At Gastromondiale, we are moved by dishes that entice our senses and only subsequently instigate us to consider the technical or semiotic dimensions of a dish. The organoleptic aspects may provoke comparisons. One tastes the rey fish at Güeyu Mar and the variegated textures also encountered in wagyu are superseded by a depth of flavor more profound than any beef. The historical relevance of a dish can equally follow suit. Alain Passard’s vegetable pasta transports the diner to an alternate history of Roma, where the spaghetti carbonara might have benefited from the minerality of potatoes. Suffice it to say, both dishes send one uncontrollably on a path of rumination. In their initial, visceral appeal, they resemble madeleines. It is in this spirit that we appropriate the Proustian icon to denote three privileged moments from the dining year 2017.
When a living legend is no longer living, the air immediately after the demise is filled with no shortage of eulogies, remembrances, idolatries, and platitudes. Never is heard an oft-told discouraging word until someone writes an unauthorized biography of the subject in question. The loss of Paul Bocuse, while waiting for such a biography, is no exception. As I have a gastronomically-oriented Facebook feed, nearly half of the posts I received on January 20 were chefs’ tributes to Bocuse or obituaries from publications throughout the world.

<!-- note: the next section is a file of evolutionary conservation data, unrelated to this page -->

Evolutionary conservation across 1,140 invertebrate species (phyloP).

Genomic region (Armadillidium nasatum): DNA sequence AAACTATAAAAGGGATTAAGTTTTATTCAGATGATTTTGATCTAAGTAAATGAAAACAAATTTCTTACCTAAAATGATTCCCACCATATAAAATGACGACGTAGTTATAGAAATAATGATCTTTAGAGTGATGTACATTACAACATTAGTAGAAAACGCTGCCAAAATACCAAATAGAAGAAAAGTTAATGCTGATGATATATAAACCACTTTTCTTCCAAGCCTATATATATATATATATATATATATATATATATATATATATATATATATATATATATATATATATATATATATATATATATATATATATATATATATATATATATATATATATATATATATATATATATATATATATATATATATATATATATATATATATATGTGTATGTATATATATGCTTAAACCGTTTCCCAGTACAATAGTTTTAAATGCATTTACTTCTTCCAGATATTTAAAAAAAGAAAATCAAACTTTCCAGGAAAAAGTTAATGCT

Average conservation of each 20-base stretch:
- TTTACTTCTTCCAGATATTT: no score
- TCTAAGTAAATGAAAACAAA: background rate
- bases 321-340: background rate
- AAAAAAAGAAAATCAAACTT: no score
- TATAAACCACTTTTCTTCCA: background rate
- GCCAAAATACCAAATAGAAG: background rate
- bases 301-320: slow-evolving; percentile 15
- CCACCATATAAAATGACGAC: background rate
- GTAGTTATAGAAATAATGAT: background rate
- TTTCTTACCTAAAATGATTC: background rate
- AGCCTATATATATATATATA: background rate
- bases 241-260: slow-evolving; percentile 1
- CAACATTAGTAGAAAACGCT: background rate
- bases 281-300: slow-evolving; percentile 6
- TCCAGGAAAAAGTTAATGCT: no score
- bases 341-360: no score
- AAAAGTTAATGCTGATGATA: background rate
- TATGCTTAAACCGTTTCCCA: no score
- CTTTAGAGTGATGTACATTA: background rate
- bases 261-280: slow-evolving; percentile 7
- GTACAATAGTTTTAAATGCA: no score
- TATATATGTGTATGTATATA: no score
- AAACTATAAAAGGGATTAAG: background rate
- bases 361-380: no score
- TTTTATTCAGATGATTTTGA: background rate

I have dined three times in the new location in Girona. Now, besides being a Michelin three-starred restaurant, Can Roca is the second best in the world according to Restaurant Magazine’s infamous “Top 100” list. I think that fame and a very busy schedule has taken a toll on Juan Roca. He does not have the time, nor the energy to concoct and perfect new great dishes. So what we are seeing at Can Roca is also endemic to many of the world’s highly prized trendy hot spots: There is a shift away from concocting memorable dishes towards creating a unique experience for the diner.
It is probable that neither Abel of Güeyu Mar, nor Aitor of Elkano perceive themselves as great chefs. Probably they consider themselves as having mastered “a la parilla” (grilling) techniques. But there is no way you can find this level fish in any Michelin three star restaurant or in any of the so-called top 20 restaurants of the world (with the possible exception of Asador Etxebarri).